Then the foreign national can use this list to begin to gather documentation to prove residence and employment for those time periods. Foreign nationals should consider collecting documentation in three-month periods to prove that the foreign national was in fact continuously physically present in the United States. Below is a list of documents that help prove residency in the United States. Make sure that they have the foreign national’s name on them – or the name of the family member who wants to legalize. The foreign national should gather as many of these documents as s/he can, make clear photocopies of them, and store them in a safe place.
- Paycheck stubs and payroll records
- Lease/Rental agreements/ /or proof of security deposit payment
- Birth certificates of children born in the United States
- Marriage certificates if married in the United States
- Divorce degrees if divorced in the United States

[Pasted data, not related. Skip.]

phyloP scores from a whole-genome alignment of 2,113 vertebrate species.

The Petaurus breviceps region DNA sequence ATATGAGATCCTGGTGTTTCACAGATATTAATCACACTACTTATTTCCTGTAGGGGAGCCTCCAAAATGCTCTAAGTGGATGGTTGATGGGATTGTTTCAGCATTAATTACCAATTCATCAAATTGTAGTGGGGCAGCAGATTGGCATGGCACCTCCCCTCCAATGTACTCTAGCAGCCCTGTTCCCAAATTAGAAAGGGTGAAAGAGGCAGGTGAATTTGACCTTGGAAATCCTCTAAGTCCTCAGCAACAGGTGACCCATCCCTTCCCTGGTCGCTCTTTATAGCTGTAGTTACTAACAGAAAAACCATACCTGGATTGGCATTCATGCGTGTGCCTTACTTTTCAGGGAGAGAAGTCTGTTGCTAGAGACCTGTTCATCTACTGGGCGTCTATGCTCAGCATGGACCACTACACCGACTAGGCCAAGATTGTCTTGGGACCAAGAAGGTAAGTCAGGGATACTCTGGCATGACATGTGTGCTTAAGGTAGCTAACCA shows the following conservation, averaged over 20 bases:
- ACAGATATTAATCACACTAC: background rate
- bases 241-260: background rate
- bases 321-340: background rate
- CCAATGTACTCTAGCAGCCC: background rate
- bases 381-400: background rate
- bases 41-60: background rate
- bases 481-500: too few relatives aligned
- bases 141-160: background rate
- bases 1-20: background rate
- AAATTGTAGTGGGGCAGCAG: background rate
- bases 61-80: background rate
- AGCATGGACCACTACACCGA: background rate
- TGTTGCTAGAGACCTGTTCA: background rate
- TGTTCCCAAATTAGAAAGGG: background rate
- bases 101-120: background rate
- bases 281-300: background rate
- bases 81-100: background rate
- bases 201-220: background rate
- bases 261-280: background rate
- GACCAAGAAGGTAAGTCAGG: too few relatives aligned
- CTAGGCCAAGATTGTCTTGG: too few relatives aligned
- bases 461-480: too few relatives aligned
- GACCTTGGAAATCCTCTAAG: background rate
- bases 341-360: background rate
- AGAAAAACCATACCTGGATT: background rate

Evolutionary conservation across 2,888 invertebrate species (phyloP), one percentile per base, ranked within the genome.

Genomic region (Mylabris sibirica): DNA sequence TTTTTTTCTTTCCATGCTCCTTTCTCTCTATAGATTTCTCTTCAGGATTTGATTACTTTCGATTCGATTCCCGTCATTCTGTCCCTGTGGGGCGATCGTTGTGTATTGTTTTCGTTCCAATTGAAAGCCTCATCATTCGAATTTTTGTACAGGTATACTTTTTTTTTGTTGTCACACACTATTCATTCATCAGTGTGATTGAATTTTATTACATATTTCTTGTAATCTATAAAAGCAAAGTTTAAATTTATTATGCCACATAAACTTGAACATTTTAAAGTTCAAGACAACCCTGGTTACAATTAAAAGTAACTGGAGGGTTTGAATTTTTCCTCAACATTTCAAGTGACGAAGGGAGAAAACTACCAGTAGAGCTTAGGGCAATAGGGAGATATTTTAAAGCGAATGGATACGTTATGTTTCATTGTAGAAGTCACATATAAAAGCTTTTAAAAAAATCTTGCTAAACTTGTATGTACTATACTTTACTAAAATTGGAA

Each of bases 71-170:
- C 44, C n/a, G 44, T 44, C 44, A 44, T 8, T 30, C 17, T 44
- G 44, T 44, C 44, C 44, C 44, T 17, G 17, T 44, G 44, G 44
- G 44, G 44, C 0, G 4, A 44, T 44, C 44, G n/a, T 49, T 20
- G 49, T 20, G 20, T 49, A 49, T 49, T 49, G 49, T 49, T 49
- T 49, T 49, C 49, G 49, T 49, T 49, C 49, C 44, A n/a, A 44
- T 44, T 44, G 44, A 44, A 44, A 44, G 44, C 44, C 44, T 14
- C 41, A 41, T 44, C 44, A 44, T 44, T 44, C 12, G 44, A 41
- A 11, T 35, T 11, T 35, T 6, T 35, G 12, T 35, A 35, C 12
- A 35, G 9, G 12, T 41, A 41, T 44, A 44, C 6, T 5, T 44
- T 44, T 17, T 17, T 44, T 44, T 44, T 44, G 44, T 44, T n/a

- Dental, hospital, medical vaccination records and bills, and proof of payment
- School records, awards, certifications, diplomas, pictures, yearbooks, etc.
- Religious records such as baptism, confirmation, and registration certificates
- Census records
- Immigration and Naturalization Service/Department of Homeland Security
- Form I-94, arrival/departure record
- Valid (expired or un-expired) passport with stamped date of admission into the United States.
- Proof of ownership of real estate (e.g., a home)
- Proof of application for home loan and proof of paying-off home loan
- Proof of purchase of an automobile and payments for automobile and car insurance
- Automobile registration, car title, license receipts and Department of Motor Vehicle records
- Department of Public Safety records
- Insurance invoices, claims, policies and payment of insurance
- Utility bills such as electricity, gas, heat, sewer, water, etc. and telephone bills
- Credit card history in the United States (e.g., Sears card, etc.)
- Social Security records
- Record of payment of federal, state, and/or local taxes with W-2 forms
- Union records
- Bank records such as statements, cancelled checks and money order receipts
- Selective Service registration card
- Postmarked envelopes addressed to the foreign national here in the United States
- Photographs of celebrations in the United States, preferably with dates marked on them